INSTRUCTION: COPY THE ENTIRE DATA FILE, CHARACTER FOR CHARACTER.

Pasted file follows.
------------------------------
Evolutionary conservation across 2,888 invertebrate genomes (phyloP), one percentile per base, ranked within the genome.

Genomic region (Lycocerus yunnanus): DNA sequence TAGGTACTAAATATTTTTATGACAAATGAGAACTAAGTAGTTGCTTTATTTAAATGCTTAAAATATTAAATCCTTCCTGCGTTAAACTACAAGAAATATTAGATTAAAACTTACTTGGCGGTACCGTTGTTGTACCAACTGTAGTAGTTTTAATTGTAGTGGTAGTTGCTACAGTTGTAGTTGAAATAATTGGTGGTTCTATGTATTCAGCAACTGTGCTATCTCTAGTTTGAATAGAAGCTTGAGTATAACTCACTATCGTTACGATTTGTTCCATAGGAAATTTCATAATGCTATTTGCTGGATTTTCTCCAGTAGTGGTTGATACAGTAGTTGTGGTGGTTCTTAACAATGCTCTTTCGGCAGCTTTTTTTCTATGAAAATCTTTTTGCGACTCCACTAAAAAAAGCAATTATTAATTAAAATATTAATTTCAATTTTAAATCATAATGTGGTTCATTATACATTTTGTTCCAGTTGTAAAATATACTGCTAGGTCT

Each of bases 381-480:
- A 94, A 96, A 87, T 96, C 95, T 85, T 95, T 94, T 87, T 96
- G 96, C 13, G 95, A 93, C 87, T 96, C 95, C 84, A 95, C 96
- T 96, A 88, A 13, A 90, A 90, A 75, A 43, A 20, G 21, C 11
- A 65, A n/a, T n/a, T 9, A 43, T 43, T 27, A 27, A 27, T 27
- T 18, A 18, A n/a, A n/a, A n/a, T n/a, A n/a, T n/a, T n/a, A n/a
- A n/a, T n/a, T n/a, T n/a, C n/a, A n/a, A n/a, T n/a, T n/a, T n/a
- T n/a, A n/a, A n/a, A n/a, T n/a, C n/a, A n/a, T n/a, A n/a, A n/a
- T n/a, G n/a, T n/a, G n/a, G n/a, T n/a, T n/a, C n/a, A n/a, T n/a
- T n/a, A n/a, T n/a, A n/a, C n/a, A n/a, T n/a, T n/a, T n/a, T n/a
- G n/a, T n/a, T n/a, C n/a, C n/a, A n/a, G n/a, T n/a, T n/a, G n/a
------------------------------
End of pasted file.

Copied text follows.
Evolutionary conservation across 2,888 invertebrate genomes (phyloP), one percentile per base, ranked within the genome.

Genomic region (Lycocerus yunnanus): DNA sequence TAGGTACTAAATATTTTTATGACAAATGAGAACTAAGTAGTTGCTTTATTTAAATGCTTAAAATATTAAATCCTTCCTGCGTTAAACTACAAGAAATATTAGATTAAAACTTACTTGGCGGTACCGTTGTTGTACCAACTGTAGTAGTTTTAATTGTAGTGGTAGTTGCTACAGTTGTAGTTGAAATAATTGGTGGTTCTATGTATTCAGCAACTGTGCTATCTCTAGTTTGAATAGAAGCTTGAGTATAACTCACTATCGTTACGATTTGTTCCATAGGAAATTTCATAATGCTATTTGCTGGATTTTCTCCAGTAGTGGTTGATACAGTAGTTGTGGTGGTTCTTAACAATGCTCTTTCGGCAGCTTTTTTTCTATGAAAATCTTTTTGCGACTCCACTAAAAAAAGCAATTATTAATTAAAATATTAATTTCAATTTTAAATCATAATGTGGTTCATTATACATTTTGTTCCAGTTGTAAAATATACTGCTAGGTCT

Each of bases 381-480:
- A 94, A 96, A 87, T 96, C 95, T 85, T 95, T 94, T 87, T 96
- G 96, C 13, G 95, A 93, C 87, T 96, C 95, C 84, A 95, C 96
- T 96, A 88, A 13, A 90, A 90, A 75, A 43, A 20, G 21, C 11
- A 65, A n/a, T n/a, T 9, A 43, T 43, T 27, A 27, A 27, T 27
- T 18, A 18, A n/a, A n/a, A n/a, T n/a, A n/a, T n/a, T n/a, A n/a
- A n/a, T n/a, T n/a, T n/a, C n/a, A n/a, A n/a, T n/a, T n/a, T n/a
- T n/a, A n/a, A n/a, A n/a, T n/a, C n/a, A n/a, T n/a, A n/a, A n/a
- T n/a, G n/a, T n/a, G n/a, G n/a, T n/a, T n/a, C n/a, A n/a, T n/a
- T n/a, A n/a, T n/a, A n/a, C n/a, A n/a, T n/a, T n/a, T n/a, T n/a
- G n/a, T n/a, T n/a, C n/a, C n/a, A n/a, G n/a, T n/a, T n/a, G n/a